The FCC late Friday released its tentative agenda for the April 27 public meeting and it will be a busy meeting, with votes scheduled on Universal Service Reform, noncommercial station fundraising, a regulatory framework for allowing TV stations to share channels as part of the reclamation of spectrum for incentive auctions, as well as the already reported disclosure rulemaking.
Broadcasters have been looking for some guidance on how the Federal Communications Commission is going to repack broadcasters who chose not to give up spectrum.
The FCC has also teed up a Notice of Proposed rulemaking for reforming the contribution mechanism for Universal Service Fund, in which telecom companies pay into a fund to support service -- phone and, increasingly, broadband -- to hard-to-reach areas and those hard-to-justify business models.
The goal of the reform, which follows last year's reform of the distribution side, is to reduce the administrative burden on industry and the FCC, avoid arbitrage of the system -- making similar services subject to similar contributions -- and update the calculations of the payments to reflect a changing marketplace. The contributions had been based on a landline phone dominated world going increasingly wireless and broadband.
The noncommercial item, according to the FCC, is a notice of proposed rulemaking seeking comment on whether noncommercial stations should be able to conduct on-air fundraising for third-party nonprofits that interrupts regular programming.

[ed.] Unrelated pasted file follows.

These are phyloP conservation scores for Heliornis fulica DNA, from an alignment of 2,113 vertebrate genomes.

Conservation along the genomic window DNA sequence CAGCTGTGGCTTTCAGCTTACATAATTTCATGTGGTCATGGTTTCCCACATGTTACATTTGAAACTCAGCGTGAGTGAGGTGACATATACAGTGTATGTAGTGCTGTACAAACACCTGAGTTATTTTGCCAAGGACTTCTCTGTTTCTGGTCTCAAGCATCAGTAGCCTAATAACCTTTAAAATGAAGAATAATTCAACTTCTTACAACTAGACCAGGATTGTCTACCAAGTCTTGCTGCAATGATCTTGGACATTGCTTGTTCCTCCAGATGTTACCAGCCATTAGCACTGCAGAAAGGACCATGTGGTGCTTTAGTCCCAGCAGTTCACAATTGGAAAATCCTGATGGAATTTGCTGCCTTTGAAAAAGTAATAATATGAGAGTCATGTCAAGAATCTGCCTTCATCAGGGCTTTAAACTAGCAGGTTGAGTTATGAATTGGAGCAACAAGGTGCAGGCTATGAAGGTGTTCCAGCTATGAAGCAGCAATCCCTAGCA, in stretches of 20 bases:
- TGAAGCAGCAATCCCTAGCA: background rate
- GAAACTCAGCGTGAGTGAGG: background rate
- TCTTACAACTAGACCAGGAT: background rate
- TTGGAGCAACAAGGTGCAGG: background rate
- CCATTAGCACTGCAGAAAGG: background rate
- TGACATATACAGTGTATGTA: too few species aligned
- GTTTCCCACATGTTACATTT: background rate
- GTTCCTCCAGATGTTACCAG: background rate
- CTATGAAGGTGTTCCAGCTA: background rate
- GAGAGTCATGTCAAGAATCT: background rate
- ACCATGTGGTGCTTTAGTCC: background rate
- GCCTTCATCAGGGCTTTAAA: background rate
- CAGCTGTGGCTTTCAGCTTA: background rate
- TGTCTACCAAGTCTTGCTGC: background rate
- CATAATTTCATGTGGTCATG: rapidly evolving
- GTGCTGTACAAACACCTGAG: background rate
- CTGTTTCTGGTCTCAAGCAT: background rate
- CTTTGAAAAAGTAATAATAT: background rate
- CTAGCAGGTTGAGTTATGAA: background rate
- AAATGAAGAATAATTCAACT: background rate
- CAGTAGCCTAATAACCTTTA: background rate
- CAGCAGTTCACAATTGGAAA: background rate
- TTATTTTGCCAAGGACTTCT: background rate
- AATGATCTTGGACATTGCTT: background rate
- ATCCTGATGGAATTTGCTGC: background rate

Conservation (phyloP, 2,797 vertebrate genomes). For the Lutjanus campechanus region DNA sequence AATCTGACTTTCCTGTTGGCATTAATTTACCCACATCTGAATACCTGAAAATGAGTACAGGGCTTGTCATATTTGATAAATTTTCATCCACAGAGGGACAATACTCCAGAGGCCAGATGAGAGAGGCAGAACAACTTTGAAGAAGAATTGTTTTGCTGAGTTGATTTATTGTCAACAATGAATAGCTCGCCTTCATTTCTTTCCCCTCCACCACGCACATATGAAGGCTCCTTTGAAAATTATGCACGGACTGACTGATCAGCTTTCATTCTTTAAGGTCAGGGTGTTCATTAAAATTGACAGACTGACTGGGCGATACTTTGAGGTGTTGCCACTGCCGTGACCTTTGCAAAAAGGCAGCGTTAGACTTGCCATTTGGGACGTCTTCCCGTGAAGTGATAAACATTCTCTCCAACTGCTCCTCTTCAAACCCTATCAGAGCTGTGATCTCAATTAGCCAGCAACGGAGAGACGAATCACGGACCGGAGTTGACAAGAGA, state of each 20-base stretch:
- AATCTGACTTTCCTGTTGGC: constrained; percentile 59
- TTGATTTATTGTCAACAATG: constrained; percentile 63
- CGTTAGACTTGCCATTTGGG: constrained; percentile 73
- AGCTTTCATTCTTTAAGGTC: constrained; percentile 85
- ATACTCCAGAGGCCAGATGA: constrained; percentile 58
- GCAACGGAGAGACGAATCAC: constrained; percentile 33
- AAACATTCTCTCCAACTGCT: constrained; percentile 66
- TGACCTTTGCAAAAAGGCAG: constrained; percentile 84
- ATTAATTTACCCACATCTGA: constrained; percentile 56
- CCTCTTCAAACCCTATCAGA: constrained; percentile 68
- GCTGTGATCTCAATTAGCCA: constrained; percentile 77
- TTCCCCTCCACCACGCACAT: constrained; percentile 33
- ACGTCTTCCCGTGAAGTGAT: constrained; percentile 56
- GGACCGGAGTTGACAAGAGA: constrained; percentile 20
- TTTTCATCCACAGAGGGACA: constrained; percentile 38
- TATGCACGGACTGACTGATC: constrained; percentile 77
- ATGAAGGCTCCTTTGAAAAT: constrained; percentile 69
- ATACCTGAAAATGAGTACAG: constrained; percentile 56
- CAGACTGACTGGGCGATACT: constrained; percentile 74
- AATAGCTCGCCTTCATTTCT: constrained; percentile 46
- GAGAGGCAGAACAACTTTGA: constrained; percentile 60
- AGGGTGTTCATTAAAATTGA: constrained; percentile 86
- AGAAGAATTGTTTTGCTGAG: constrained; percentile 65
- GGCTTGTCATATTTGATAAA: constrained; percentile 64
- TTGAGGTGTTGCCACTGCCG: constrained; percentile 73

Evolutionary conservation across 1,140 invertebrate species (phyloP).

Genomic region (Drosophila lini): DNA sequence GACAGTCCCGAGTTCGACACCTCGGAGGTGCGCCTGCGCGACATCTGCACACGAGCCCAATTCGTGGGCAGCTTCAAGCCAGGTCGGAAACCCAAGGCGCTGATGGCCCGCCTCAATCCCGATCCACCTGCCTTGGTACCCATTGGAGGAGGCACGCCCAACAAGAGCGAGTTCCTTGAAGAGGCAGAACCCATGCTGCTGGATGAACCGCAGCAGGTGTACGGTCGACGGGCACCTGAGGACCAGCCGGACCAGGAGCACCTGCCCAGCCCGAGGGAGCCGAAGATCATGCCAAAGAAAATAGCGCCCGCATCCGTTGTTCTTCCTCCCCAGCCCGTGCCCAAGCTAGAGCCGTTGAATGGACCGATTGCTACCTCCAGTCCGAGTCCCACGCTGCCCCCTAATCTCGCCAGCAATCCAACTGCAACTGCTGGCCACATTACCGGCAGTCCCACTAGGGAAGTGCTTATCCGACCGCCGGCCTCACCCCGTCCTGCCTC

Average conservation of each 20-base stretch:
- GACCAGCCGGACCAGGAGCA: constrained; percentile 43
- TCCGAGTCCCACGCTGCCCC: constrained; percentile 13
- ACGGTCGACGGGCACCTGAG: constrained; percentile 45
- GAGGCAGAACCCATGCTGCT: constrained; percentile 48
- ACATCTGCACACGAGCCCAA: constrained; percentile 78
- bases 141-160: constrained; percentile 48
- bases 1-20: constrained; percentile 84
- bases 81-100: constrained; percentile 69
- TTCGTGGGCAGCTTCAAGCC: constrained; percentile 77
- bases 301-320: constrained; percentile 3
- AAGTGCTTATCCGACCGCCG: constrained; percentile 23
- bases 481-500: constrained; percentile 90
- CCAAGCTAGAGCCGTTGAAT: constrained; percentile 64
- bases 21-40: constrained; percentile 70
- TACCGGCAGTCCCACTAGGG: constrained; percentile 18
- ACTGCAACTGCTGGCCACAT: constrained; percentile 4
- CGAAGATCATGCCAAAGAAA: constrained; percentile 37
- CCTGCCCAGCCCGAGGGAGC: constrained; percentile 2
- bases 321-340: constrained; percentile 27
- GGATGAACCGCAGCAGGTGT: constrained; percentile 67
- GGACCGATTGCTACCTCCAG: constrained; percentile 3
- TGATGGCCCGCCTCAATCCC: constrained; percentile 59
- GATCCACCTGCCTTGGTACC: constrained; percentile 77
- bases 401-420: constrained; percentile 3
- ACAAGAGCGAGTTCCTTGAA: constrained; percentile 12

Also on the docket for the April 27 meeting is a combination order and rulemaking proposal on unauthorized charges on phone bills ("cramming").
It is only a tentative agenda, so items could be pulled up until the day of the meeting, or dropped if they are voted by the commissioners on circulation beforehand.
The smarter way to stay on top of the multichannel video marketplace. Sign up below.
Contributing editor John Eggerton has been an editor and/or writer on media regulation, legislation and policy for over four decades, including covering the FCC, FTC, Congress, the major media trade associations, and the federal courts. In addition to Multichannel News and Broadcasting + Cable, his work has appeared in Radio World, TV Technology, TV Fax, This Week in Consumer Electronics, Variety and the Encyclopedia Britannica.